In almost every actual language exists the word ‘beurs’; only Elisabeth I changed the word into ‘Royal exchange’. Flemish workers organized democratic mass rallies since 1127, established two times the republic, went on strike since 1250 for better living conditions and democracy. Also the ‘impoldering’, reclaiming land on the sea, improved democracy while the smallest mistake of an individual could provoke a general catastrophe for all. Flemish urban textile workers formed also part-time militia with many thousands fighters. In the same period as Stirling bridge and Bannockburn, free Flemish peasants and workers militias destroyed in 1302 the French royal chivalry army, the biggest in the Christian world. Like in Scotland they could only delay the imperialist claim on their country. Also in the Middle ages, many Flemish textile workers emigrated to Scotland where they introduced advanced weave technology. When the English king Edward I massacred Berwick in 1297 and murdered thousands of weavers, there were a lot of Flemish amongst the victims. Also in the higher classes the names Fleming and for instance ‘Freskin the fleming’ are significant. Since 1066 Flemish feudals seized a lot of properties in England and Scotland, because William the conquerors father in law, count Baldwin V of Flanders, provided a lot of men en warships for the crossing and this was their reward… As in Scotland and Ireland, Protestantism was the ideology of the oppressor, in Flanders it was the ideological element in the establishment of early capitalism and national resistance against the Spanish in the 16th century. As Holland stayed free after the Dutch war of independence, Flanders stayed in the hands of Spanish inquisition and bled to death (1585). Flanders lost her elites, capital and industrial know how, so Holland and England took over it’s vanguard role in the development of capitalism. Where king Billy triumphed in Ireland in 1691, he lost before, in 1677 in Flemish Kassel against the French king Louis XIV, where we lost French Flanders forever. Flanders stayed for centuries in an atmosphere of inquisition, poorness, ignorance and isolation in all domains of society. It missed the industrial revolution completely, so the Flemish people became even more extremely reactionary. In the Napoleonic time, an industrial spy, called Lieven Bauwens, smuggled new industrial technology, like power looms and steam engines out of England. The town of Ghent became soon ‘the so called Manchester of the continent’, an industrial isle in rural Flanders. Like in the middle ages the textile workers organized, and in Ghent the first unions of Flanders and even of Belgium were established in 1857. In 1848 the composer of the international Hymn, Pierre De Geyter was born in Ghent. In 1998 I organized a successful campaign for a statue on his behalf. One significant difference with the Scottish situation is the position of the national language. Although in 1830, Belgium was designed to be a frenchspeaking nation, the Flemish dialects survived the 19th and the 20th centuries, because the lower classes didn’t abandon it. The unification of the different Flemish dialects to the written Dutch language is an official fact since longtime but in practice the dialects are still strong… The francified metropolis of Brussels and of cultural Anglo-American globalization keeps our identity under a lot of pressure.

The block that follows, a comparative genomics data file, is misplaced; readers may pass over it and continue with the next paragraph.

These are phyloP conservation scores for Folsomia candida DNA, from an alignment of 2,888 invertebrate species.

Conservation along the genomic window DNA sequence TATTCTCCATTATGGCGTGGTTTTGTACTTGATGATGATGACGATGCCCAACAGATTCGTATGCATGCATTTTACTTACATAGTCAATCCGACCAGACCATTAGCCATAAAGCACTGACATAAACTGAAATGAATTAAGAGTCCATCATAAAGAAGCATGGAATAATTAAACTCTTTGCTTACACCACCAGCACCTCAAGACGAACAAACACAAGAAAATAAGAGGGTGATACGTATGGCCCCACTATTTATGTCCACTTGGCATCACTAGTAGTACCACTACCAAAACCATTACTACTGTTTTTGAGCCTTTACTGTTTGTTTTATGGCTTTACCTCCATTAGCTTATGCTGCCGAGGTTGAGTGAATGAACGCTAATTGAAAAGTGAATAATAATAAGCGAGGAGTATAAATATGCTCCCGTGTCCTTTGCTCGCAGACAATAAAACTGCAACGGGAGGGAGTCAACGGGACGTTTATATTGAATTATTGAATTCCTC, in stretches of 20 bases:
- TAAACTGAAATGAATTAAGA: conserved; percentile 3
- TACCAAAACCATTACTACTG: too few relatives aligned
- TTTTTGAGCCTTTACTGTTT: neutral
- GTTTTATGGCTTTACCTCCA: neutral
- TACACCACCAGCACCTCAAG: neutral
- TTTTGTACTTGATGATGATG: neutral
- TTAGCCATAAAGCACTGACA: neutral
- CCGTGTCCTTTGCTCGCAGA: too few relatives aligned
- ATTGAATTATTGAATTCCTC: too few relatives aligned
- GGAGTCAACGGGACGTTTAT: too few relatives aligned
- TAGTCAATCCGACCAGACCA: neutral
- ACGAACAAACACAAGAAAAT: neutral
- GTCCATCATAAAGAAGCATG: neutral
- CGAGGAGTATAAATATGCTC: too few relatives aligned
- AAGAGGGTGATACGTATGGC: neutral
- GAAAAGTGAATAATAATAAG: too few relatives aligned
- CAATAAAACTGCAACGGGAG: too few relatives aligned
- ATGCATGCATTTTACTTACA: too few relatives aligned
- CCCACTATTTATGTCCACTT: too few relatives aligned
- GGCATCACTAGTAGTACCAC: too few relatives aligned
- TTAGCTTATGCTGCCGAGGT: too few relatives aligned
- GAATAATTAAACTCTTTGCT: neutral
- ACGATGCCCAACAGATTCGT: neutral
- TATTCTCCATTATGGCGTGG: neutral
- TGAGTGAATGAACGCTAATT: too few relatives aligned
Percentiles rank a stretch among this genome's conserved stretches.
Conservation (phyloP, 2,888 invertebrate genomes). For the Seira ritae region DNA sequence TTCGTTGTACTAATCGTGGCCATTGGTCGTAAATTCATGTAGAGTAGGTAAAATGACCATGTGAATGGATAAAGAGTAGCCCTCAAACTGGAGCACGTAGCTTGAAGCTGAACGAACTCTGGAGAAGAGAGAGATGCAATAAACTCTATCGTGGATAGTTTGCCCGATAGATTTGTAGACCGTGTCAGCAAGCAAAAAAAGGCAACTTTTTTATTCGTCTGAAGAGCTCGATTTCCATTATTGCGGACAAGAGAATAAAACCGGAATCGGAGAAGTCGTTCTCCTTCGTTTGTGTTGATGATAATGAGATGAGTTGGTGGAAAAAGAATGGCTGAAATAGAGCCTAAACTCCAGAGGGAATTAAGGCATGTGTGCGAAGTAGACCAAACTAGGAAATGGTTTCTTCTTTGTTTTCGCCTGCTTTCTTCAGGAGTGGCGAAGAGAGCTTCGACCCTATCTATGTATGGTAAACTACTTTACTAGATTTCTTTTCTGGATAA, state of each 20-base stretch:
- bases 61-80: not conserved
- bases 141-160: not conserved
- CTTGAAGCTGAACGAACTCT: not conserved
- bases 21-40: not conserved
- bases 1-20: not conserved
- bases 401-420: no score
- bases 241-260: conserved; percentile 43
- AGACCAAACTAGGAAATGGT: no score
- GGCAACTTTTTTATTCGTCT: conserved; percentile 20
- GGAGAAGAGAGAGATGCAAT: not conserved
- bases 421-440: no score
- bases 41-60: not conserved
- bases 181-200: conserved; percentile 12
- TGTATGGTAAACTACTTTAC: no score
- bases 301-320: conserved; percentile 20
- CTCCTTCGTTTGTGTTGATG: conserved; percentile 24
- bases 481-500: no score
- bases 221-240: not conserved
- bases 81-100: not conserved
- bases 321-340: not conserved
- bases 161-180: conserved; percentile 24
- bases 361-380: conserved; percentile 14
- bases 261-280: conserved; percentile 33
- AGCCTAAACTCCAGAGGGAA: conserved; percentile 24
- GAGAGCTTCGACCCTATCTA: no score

Of course we saw thousands of young Scots dying in Flanders in both world wars, especially in the trenches of the first World war. Just like the Irish, radical Flemish nationalists worked together with the Germans to obtain independence. Amongst these, there was the young socialist, and later communist leader Jef Van Extergem, who was for a lot of matters in the position of John Maclean here. Van Extergem was an admirer of my grandfather ,who was in those days the national poet of flanders (some called him the Flemish Robert Burns) and shadow minister in a symbolic Flemish government during WW I. Comrade Jim Clayson will translate and publish some of his poetry. Van Extergem, than leader of the Flemish communist party, died in a German concentration camp in march 1945, some weeks before the end of the war. Because the Belgian democracy systematically minorises the Flemish majority and denies Flemish rights and kept nearly no democratic option open for them; rightwing Flemish nationalism turned to the Nazi’s. The 2nd WW was a black period for the movement. Nowadays, Flemish nationalism is very strong actualy, but its leadership is Tory-minded. Remember the visit of Bart De Wever the NVA –leader, to David Cameron… We, the left Flemish nationalists, admire your movement and hope to maintain fruitful contacts in the future. If you are interested to visit our country and some sites who might be important to leftwing Scots nationalists, this can be arranged. Otherwise, maybe next year we can organize here some power point about all this. It’s up to you!
Long live the socialist republics of Scotland and Flanders!